On teshuvah: “Rambam states that proper teshuvah is achieved when G-d will testify that this person will never again repeat the sinful act. This statement elicited a question from many commentaries, that inasmuch as the Divine foreknowledge does not determine a person’s behavior, and a person always has complete freedom to choose to do either right or wrong, how can G-d testify that someone will never again do a particular sin? This appears to contradict the principle of total free will. I was provided with the answer to this by a man who delivered a talk on the twenty-fifth anniversary of his sobriety. He said ‘the man I once was drank, and the man I once was will drink again. I am sober today because I am not the same person who drank. If I ever go back to being that person, I will drink again.’”

On community: “The Torah states that Israel will be so strong that five of you will pursue one hundred of your enemies, and one hundred of you will pursue then thousand. Rashi notes that these figures are not mathematically correct, because if five pursue one hundred, the ration is then that one hundred will pursue two thousand, rather than ten thousand. Rashi answers that there is strength in numbers, and that the relationship is exponential rather than linear. Five may subdue one hundred, but one hundred people working together can triumph over ten thousand. Individuals involved in altering a self-destructive lifestyle should therefore seek each other out and work together toward their common goal.”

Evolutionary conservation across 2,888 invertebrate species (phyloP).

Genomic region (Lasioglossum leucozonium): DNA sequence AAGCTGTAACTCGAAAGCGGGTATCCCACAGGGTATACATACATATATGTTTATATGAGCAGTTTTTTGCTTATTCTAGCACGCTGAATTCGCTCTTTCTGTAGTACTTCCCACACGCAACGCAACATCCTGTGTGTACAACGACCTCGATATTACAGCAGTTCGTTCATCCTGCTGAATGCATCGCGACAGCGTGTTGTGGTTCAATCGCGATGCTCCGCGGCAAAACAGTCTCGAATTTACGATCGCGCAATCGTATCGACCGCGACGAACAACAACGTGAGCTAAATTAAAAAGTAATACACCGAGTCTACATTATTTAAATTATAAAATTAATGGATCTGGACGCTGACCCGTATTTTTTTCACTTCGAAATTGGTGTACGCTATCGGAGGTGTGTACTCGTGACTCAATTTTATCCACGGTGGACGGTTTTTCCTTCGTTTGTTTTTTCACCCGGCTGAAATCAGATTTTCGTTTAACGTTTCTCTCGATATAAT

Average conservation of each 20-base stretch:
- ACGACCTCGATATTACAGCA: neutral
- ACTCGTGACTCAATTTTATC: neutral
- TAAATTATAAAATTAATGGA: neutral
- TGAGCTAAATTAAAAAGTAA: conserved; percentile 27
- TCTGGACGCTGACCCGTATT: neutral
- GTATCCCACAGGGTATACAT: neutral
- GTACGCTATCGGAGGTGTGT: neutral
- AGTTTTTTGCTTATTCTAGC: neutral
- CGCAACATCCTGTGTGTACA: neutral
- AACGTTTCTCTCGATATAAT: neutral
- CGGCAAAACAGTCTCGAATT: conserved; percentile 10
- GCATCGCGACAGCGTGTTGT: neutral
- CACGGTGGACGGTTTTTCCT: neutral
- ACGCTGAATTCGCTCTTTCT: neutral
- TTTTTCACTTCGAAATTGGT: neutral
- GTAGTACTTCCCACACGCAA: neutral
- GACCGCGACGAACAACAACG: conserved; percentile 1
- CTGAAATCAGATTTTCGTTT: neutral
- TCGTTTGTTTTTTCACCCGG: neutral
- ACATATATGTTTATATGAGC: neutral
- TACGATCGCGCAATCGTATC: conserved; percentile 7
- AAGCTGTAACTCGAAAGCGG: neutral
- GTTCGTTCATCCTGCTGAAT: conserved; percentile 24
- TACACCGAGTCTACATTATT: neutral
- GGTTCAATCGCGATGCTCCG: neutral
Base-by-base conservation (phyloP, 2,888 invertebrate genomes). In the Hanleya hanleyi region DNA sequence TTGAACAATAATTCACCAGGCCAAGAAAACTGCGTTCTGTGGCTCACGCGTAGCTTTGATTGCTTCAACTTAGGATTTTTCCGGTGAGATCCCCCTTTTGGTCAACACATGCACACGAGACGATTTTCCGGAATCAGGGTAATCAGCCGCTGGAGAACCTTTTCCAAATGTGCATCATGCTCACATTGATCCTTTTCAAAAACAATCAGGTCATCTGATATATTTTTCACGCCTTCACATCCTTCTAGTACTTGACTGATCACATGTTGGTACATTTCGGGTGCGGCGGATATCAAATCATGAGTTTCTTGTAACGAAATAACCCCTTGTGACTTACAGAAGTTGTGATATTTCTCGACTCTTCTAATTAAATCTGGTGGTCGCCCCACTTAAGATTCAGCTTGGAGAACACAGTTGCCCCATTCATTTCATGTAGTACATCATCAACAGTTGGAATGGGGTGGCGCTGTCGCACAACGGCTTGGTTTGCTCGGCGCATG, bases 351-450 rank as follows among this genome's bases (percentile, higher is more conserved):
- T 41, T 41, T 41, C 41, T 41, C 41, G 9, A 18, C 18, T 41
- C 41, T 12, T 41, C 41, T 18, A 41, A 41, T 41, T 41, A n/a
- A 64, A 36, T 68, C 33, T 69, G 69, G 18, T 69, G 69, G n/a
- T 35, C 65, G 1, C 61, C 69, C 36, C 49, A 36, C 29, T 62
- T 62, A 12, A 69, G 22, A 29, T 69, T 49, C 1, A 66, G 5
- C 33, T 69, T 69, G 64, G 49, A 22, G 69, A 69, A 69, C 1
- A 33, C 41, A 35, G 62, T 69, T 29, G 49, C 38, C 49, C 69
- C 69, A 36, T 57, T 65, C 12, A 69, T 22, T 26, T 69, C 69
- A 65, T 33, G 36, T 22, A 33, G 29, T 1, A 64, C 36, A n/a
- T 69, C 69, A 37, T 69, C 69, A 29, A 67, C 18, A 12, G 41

Random Cute Stuff

After dinner having gotten a LOT better with virtually NO silverware throwing or plate throwing lately, Wilma started in at dinner tonight and food went flying (this soon before Passover of COURSE!) so I remarked to my husband that it’s a “long journey” (working on her behaviors). She stopped throwing and with the cutest expression said “oooh I LOVE field trips!”

Wilmaism: we had a few visitors tonight and after the last visitor (customer) left, we decided to skip bath tonight and do bath tomorrow night— but her hair is pretty oily so I told her I’ll probably put it up tomorrow. So she said “will you put Fred’s hair up too?”

when my customer was here— a chassuveh Rebbetzin (an important Rabbi’s wife)—— Fred was drawing with sidewalk chalk on the sidewalk as we were outside chatting. Guess what he was writing, and yes she saw it. When nobody is around, he writes math problems. When PEOPLE come over, he writes…… BUTT. And TUSHY. Very large. On our porch. In front of Rebbetzins.

Now that Wilma’s medications are under control and her behaviors are starting to improve, and many times we can go places and trust that she won’t throw shoes at strangers’ heads, we can finally begin intensive behavioral therapy. After years of insurance won’t cover it and the school district doesn’t provide it, we sat on waiver wait lists. After getting approved for SELF waiver we waited some more. Our enroll date is Jan 29th. FINALLLLLY this coming Tuesday, April 8, we will begin services— part of the FBA that will lead to ABA. Do a dance of joy with me. Will ABA be the magic bullet? Maybe not. But to be able to access it and try it before shrugging it off as “well, she’s high functioning, so it’s probably not for her” is a blessing. Now to get Fred off the wait list. When I called and asked why she was approved first I was told it was because he “ONLY” has autism. ONLY. HAH. She’s got autism, adhd, ODD, megacolon, encopresis….. and a partridge in a pear treeeeee. At the moment, his behaviors are more severe than hers. But SHE’LL get the intensive therapy.